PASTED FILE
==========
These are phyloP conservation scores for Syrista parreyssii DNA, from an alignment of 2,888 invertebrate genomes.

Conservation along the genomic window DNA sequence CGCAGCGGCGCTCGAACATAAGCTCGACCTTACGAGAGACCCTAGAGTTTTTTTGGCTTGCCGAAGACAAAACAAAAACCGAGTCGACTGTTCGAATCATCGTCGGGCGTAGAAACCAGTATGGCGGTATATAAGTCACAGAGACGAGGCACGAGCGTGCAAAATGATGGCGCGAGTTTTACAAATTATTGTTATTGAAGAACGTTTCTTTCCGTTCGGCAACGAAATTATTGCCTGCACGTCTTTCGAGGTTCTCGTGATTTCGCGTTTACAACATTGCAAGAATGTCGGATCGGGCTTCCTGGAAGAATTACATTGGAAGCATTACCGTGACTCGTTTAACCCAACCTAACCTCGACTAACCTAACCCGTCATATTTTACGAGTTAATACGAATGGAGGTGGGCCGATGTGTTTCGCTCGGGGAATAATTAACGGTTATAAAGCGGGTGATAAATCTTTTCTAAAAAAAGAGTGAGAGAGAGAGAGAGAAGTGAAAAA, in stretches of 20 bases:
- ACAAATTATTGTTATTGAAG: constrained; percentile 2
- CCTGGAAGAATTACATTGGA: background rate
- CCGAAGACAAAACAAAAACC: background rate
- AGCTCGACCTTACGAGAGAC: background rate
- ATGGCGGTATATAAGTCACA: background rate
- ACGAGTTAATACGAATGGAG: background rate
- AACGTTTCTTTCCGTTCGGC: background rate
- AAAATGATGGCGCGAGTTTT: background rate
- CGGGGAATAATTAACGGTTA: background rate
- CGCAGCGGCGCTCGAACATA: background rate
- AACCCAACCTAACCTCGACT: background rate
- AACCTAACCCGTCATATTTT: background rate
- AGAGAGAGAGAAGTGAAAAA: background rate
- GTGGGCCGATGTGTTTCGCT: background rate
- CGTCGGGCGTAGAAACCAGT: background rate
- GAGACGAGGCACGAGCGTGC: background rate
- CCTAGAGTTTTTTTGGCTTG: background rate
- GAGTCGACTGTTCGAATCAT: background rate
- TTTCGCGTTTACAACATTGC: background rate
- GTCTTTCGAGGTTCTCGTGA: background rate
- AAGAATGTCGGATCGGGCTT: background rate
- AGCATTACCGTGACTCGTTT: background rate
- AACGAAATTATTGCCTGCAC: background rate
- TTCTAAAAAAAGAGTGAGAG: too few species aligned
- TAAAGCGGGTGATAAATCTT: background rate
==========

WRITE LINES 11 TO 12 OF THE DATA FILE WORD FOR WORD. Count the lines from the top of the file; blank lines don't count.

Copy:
- CGGGGAATAATTAACGGTTA: background rate
- CGCAGCGGCGCTCGAACATA: background rate